World Wildlife Day is March 3rd. It’s a day to celebrate and raise awareness of the many wild animals and plants in the world. As drivers, we must take special care not to harm wildlife that may find its way onto the roadways. As we move closer to the Spring season, you’re likely to encounter wildlife families on the go. Let’s look at some ways to safely interact with wildlife on the roadways.
In the spring, deer are out and ready to find lots of food! Does will be giving birth to sweet fawns and will need to eat enough to take care of their babies! If you see deer grazing along the roadside, move closer to the center of the lane, if possible, to give them some space. Deer travel in groups, so when you see one, chances are there are more nearby. When startled, a deer will run, and the others will follow suit.
In areas where deer are prevalent, reduce your speed and give yourself ample time to brake if a deer should enter the roadway. You shouldn’t swerve at the last second to avoid hitting a deer. Brake and hit the deer if you have to. You’re far less likely to be injured by hitting a deer directly than by swerving off the road or into oncoming traffic to avoid hitting one.
In the unfortunate case that you do collide with a deer, move your vehicle to a safe place if possible. Pull to the side of the road and turn on your hazard lights. Call the local police. If the deer is still alive, don’t approach it yourself; wounded deer are unpredictable and can be dangerous. Let the officer who arrives on the scene take care of the next steps.
Another form of wildlife you may find in your path of travel are turtles. Turtles are super active in the late spring and early summer as the weather warms up. Turtles typically do not cause as much damage to your vehicle as a large animal would in the case of a collision, but vehicles can cause a ton of damage to a turtle.
If you’re in a safe location where you can pull over without impeding traffic or putting yourself and others in danger, you may be able to help turtles safely cross the street. Pull over in a safe location and watch closely for traffic. If you’re on a highway or other busy road, it’s probably not safe for you to exit your vehicle.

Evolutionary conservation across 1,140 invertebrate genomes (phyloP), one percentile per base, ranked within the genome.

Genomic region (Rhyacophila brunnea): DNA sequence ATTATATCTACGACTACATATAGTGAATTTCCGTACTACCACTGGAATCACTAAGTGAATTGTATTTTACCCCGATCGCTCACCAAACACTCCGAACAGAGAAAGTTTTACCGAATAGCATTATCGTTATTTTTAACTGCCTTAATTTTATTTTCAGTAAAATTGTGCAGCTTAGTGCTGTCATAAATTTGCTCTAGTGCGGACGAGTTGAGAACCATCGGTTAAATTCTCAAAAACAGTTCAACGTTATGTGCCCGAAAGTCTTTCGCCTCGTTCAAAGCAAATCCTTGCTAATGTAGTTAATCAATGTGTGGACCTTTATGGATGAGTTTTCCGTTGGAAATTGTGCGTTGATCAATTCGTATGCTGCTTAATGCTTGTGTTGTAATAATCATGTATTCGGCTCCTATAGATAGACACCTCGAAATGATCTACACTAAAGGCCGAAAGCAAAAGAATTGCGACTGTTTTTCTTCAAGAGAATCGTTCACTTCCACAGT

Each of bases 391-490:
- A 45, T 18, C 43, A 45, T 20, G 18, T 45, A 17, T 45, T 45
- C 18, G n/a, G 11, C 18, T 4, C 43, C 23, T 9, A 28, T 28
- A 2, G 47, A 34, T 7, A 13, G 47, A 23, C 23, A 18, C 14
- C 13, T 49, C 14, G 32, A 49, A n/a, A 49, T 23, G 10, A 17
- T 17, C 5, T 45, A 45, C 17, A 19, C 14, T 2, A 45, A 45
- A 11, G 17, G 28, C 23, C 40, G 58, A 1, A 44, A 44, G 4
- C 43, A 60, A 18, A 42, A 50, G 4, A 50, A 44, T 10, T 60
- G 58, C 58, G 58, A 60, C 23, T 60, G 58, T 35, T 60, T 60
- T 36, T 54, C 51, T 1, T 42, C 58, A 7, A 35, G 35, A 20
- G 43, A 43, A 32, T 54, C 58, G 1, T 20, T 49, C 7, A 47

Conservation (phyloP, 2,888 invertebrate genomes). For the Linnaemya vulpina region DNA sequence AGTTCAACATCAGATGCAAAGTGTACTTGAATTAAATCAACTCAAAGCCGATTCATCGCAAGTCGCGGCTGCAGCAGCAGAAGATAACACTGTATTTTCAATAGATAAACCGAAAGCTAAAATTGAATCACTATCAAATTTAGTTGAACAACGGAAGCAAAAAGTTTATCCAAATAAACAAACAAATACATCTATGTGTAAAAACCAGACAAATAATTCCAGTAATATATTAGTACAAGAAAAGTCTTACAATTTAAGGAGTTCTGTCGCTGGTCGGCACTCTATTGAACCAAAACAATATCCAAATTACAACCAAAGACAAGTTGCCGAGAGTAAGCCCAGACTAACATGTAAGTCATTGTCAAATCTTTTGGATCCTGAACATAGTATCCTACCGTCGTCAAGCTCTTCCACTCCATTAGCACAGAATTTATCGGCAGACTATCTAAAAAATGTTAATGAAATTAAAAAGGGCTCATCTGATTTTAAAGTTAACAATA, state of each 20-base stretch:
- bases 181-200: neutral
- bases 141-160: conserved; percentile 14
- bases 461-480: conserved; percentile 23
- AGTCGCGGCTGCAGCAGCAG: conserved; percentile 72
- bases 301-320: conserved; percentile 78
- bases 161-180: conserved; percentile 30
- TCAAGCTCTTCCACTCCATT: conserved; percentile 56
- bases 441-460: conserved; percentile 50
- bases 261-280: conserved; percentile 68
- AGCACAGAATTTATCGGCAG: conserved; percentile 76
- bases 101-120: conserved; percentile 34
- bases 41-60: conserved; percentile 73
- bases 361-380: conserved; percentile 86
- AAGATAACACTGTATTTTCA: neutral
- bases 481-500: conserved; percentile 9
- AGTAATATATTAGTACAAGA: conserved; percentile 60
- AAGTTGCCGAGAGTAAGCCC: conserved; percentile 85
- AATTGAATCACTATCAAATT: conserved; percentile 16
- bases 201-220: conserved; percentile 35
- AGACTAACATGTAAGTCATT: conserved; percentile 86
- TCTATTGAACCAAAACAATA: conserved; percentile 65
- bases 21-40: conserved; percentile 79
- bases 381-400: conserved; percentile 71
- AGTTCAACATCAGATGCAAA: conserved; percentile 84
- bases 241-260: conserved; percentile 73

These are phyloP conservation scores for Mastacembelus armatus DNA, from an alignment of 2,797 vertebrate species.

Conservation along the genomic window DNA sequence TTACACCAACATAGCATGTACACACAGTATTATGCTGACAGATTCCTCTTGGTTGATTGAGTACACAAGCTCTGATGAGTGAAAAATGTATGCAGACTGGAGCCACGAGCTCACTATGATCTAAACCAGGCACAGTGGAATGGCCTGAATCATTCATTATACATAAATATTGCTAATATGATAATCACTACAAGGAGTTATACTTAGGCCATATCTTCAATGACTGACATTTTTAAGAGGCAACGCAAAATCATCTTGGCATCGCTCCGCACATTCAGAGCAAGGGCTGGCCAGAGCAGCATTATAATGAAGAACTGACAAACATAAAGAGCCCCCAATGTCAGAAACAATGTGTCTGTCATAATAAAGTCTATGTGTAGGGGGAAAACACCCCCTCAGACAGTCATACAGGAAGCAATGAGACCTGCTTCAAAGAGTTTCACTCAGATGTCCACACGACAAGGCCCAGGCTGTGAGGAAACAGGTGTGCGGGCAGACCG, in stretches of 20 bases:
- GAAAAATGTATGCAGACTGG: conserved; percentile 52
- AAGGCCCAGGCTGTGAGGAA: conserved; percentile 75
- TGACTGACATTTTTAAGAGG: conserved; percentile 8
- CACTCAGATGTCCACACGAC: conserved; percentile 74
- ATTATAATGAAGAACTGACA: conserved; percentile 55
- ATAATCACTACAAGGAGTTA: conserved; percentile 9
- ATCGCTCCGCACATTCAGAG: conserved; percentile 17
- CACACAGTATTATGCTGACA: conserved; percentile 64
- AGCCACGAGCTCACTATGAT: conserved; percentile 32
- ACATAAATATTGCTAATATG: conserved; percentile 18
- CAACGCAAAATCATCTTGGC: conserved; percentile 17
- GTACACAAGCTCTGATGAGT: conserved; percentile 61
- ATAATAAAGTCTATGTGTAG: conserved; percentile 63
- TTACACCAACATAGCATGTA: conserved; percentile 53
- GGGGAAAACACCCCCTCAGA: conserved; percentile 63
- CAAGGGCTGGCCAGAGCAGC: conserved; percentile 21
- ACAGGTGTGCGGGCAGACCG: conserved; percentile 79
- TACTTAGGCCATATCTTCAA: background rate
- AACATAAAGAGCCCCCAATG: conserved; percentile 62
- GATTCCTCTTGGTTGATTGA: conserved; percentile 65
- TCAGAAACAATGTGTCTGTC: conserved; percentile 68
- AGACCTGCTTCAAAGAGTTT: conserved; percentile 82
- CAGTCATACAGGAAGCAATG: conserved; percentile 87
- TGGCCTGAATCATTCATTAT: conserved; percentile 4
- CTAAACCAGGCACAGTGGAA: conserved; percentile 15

You should never transport a turtle to another location. Turtles know where they want to go, and your job is simply to help them keep moving in the direction they’re already headed. If you grab a turtle from the middle of the road and put it back on the side where it came from, it’s just going to attempt to cross the road again.
Small aquatic turtles and box turtles are usually easy to pick up. You can grasp them on both sides of their body, right in front of their hind legs, with a firm enough grip that you’re sure not to drop them. Cross the road with them and place them gently back on the ground so they can continue their journey safely.
Snapping turtles, on the other hand, have earned their name and can bite when approached. They have long necks and are usually pretty large! Never attempt to pick up a snapping turtle by its tail, as this can cause severe damage to the turtle. You also want to avoid picking them up on their sides like you would a small turtle, as their necks are long enough that they can reach back and bite you when given the chance! Instead, you can grab the snapping turtle by the back of the shell, above its tail. If the snapping turtle is small enough for you to pick up, you can carry it across the road.
For a large snapping turtle, you may have to lift it up by the back of the shell and gently drag it across the road, being sure to keep it heading in the same direction as it was originally facing. If you have a blanket in your vehicle, you can lift the snapping turtle up by the back of its shell and onto the blanket, and then drag the blanket across the roadway. Just remember that you must keep the turtle facing the same direction as it was facing when you found it.
If you’re uncomfortable with approaching a snapping turtle, that is completely understandable! Call your local wildlife facility or local police department and let them know the turtle is obstructing traffic and needs some help crossing the road.
This spring, keep a sharp eye out for wildlife on the move. Slow down, be alert, and help protect wildlife as much as possible while making sure you’re staying safe.
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